The seven-seat, low-wing airplane was manufactured in 1984. It was powered by two Lycoming TIO-540-J2B, 350-horsepower engines equipped with four-bladed Hartzell propellers. The airplane was equipped with a Garmin MX20 MFD and a Garmin 530 GPS, both capable of displaying weather information. The most recent annual inspection was completed on November 3, 2017. At the time of the accident, the airframe total time was 5776.6 hours. The left engine had 359.5 hours since major overhaul and the right engine had 535.7 hours since major overhaul. The airplane had flown 39 hours since the annual inspection.

Meteorological Information and Flight Plan

Conditions at Accident Site: Instrument Conditions
Condition of Light: Day
Observation Facility, Elevation: KHTO, 56 ft msl
Distance from Accident Site: 25 Nautical Miles
Observation Time: 1835 UTC
Direction from Accident Site: 341°
Lowest Cloud Condition: Scattered / 1300 ft agl
Visibility:  7 Miles
Lowest Ceiling: Overcast / 2600 ft agl
Visibility (RVR):
Wind Speed/Gusts: Calm /
Turbulence Type Forecast/Actual: / None
Wind Direction:
Turbulence Severity Forecast/Actual: / N/A
Altimeter Setting: 29.76 inches Hg
Temperature/Dew Point: 22°C / 20°C
Precipitation and Obscuration: Light - Thunderstorms - Rain; No Obscuration
Departure Point: NEWPORT, RI (UUU)
Type of Flight Plan Filed: None
Destination: EAST HAMPTON, NY (HTO)
Type of Clearance: None
Departure Time: 1410 EDT
Type of Airspace: Class G

At 1435, the weather recorded at HTO included calm wind, 7 miles visibility in light thunderstorm rain showers, scattered clouds at 1,300 ft, scattered clouds at 2,100 ft, overcast ceiling at 2,600 ft, temperature 22°C, dew point 20°C, and an altimeter setting of 29.76 inches of mercury.

Two inflight weather advisories were issued for the route and area of the destination about 42 and 15 minutes before the accident flight departed, respectfully, and warned of heavy to extreme precipitation associated with thunderstorms. There was no record of a weather briefing provided to the pilot of the accident airplane.

Review of weather radar revealed a low-pressure system associated with a frontal wave over Long Island Sound with a cold front stretching westward over Long Island into central New Jersey and a warm front turning back to a cold front eastward. The models also indicated scattered thunderstorms over the area of HTO

Figure 1 depicts the accident airplane's flight track overlaid on the Boston WSR-88D base reflectivity image for 1438 (Echoes less than 10 dBZ have been removed from the image). The airplane's flight track entered the leading of the echoes with a maximum of 53 dBZ "extreme" intensity echoes with tops near 48,000 ft. Extreme intensity echoes over 50 dBZ extended between the accident site and HTO.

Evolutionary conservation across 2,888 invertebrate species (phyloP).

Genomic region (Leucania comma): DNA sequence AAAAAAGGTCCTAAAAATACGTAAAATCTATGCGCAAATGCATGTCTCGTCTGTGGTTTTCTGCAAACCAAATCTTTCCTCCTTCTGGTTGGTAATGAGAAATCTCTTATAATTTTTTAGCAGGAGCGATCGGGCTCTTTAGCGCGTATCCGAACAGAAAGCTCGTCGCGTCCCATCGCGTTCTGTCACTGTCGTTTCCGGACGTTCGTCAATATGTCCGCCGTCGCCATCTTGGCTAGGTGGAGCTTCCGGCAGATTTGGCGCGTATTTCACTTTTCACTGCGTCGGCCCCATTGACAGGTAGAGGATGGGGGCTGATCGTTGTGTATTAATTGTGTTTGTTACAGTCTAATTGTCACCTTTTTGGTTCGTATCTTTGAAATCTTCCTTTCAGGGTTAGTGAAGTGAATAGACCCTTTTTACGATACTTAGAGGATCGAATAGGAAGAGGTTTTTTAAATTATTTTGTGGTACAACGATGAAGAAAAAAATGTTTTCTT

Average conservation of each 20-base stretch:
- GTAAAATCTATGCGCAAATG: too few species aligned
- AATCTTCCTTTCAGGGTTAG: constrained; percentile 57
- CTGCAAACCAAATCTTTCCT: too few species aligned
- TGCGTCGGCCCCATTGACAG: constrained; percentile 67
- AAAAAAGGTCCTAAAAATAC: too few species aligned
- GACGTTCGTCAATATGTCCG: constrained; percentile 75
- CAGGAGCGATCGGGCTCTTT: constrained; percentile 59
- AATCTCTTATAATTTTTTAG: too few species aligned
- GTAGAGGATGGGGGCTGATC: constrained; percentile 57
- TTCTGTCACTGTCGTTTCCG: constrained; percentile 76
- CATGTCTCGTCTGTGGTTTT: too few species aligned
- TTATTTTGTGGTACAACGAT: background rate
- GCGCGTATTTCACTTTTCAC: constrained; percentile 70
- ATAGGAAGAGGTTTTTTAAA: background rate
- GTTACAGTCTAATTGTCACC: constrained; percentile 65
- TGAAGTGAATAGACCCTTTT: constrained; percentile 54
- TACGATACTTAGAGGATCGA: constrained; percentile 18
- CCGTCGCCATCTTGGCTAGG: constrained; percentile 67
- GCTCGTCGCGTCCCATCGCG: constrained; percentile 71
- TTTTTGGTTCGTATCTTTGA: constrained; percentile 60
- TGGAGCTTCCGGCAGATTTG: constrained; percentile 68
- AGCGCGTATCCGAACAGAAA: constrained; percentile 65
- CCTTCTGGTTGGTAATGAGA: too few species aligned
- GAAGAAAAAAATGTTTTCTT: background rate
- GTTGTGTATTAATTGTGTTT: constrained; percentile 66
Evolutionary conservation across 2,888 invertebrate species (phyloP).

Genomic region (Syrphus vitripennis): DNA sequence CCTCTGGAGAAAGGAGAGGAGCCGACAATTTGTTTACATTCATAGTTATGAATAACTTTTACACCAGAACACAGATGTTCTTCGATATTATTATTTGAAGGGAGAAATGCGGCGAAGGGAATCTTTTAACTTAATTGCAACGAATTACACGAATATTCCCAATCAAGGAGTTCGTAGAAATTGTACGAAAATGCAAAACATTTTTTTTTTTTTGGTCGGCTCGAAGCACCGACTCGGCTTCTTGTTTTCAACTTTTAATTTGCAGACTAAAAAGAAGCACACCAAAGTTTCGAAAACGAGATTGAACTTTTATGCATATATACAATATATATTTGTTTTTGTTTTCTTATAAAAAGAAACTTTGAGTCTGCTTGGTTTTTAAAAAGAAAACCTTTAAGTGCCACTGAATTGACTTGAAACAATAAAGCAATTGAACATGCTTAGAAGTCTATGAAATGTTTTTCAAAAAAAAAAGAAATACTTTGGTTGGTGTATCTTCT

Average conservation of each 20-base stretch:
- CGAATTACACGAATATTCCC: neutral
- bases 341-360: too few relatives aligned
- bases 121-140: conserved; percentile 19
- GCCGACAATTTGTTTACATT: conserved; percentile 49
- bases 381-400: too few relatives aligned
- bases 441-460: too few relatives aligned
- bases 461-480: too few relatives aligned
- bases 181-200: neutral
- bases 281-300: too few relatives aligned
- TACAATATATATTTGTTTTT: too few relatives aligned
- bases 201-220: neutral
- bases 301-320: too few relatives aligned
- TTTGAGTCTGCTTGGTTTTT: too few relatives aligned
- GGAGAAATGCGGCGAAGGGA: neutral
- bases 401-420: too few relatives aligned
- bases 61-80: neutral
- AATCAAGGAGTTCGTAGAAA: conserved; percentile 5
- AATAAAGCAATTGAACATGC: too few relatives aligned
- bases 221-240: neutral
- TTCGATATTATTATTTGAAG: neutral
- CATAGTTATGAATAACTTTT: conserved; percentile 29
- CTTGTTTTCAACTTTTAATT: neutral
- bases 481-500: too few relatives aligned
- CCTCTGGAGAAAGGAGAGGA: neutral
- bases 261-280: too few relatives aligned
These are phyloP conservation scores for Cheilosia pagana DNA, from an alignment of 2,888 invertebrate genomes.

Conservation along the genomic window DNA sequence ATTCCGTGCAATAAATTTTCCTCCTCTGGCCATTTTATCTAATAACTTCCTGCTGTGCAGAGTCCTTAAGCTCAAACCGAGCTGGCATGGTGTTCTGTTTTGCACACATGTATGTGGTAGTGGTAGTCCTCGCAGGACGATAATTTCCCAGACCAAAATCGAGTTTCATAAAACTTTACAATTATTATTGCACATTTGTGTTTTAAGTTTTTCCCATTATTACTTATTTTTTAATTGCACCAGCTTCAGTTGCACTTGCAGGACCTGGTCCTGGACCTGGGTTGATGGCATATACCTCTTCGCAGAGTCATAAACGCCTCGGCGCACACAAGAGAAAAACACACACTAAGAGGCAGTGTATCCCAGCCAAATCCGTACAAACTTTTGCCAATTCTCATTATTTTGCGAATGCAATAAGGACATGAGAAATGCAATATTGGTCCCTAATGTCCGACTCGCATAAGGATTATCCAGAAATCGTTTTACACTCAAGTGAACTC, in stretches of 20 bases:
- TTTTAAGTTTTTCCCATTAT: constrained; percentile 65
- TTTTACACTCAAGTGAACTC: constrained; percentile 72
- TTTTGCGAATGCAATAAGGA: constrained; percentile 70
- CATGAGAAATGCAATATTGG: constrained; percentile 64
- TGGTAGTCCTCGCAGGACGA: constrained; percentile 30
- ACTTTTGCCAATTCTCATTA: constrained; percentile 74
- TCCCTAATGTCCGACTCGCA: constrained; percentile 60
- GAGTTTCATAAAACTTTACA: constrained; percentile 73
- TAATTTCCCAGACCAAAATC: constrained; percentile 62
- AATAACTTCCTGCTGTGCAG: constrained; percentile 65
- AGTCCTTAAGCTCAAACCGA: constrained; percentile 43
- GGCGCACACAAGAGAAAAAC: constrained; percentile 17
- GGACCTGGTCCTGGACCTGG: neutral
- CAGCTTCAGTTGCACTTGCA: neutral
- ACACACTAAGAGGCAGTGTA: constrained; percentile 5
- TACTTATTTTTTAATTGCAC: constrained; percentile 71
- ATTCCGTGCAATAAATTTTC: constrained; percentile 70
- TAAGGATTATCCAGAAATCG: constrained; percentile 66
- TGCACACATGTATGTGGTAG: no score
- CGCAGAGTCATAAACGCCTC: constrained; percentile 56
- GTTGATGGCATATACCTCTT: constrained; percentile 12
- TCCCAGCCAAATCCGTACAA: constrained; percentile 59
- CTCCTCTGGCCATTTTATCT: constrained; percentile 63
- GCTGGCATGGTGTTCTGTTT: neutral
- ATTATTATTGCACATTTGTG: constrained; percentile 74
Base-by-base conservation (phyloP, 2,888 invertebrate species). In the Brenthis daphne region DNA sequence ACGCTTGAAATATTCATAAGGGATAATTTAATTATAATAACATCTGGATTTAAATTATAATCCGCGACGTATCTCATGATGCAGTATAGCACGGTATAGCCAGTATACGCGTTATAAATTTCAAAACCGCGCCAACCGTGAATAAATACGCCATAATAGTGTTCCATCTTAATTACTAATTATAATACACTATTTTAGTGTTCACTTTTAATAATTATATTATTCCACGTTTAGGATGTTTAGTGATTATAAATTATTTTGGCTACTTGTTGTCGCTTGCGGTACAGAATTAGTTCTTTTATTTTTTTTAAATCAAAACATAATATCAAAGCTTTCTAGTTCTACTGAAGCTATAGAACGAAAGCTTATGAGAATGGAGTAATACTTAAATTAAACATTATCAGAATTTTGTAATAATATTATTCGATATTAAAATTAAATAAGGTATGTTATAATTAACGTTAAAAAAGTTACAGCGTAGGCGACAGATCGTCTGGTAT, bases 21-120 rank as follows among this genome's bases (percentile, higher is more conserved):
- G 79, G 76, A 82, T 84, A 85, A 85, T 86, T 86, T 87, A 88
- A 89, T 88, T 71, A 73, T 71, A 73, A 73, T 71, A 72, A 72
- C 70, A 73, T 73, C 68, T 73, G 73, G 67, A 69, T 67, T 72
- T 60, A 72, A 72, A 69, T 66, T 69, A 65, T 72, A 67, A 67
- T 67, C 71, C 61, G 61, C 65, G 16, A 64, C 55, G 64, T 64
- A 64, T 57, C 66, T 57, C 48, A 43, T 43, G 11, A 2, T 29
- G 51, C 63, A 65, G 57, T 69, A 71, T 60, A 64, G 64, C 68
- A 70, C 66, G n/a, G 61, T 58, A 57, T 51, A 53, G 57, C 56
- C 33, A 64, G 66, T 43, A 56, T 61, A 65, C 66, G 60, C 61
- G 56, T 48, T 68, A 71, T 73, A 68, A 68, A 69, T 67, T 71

Figure 1: Boston WSR-88D Base Reflectivity Image at 1438 with flight track.

A local resident about 1/2 mile from the accident site took several photos of the approaching thunderstorm, which documented a shelf cloud and cumulus mammatus clouds along the leading edge of the storm, indicative of potential severe turbulence.

(For more information, see the NTSB Meteorological Factual Report for this accident in the public docket). 

Wreckage and Impact Information

Crew Injuries: 1 Fatal
Aircraft Damage: Destroyed
Passenger Injuries: 3 Fatal
Aircraft Fire: None
Ground Injuries: N/A
Aircraft Explosion: None
Total Injuries: 4 Fatal
Latitude, Longitude: 40.571944, -72.074722 (est) 

The wreckage was located about 1 mile south of Indian Wells Beach in 50 ft of water and was subsequently recovered for examination. The fuselage was impact damaged, fractured, and separated into multiple pieces. The left and right wings were both separated from the fuselage at the wing root and were fragmented. One left wing fuel cell was recovered.

The left and right engines remained partially attached to the airframe through the mounts. The oil sump was fractured and corroded on both engines. The No. 1 cylinders were impact damaged on both engines. The spark plugs were removed, and the engines were rotated by turning the propeller flange. Continuity to the rear gears and to the valve train was confirmed on each engine. Thumb compression and suction were confirmed for each cylinder. The pistons, valves, and cylinders were examined using a lighted borescope. No anomalies were noted except corrosion and sand consistent with saltwater immersion.

Both left and right propellers were fractured from their respective engine crankshaft mounting flanges and exhibited corrosion consistent with saltwater immersion. Both propeller spinner domes were torn from the propeller assemblies and were not recovered. All four blades of the left and right propellers were bent aft in varying degrees and twisted toward low pitch.

Medical And Pathological Information

An autopsy was performed on the pilot by the Office of the Medical Examiner, Suffolk County, New York. The report listed the cause of death as blunt force trauma.

Forensic toxicology was not performed as the body was recovered from the ocean about 2 days after the accident.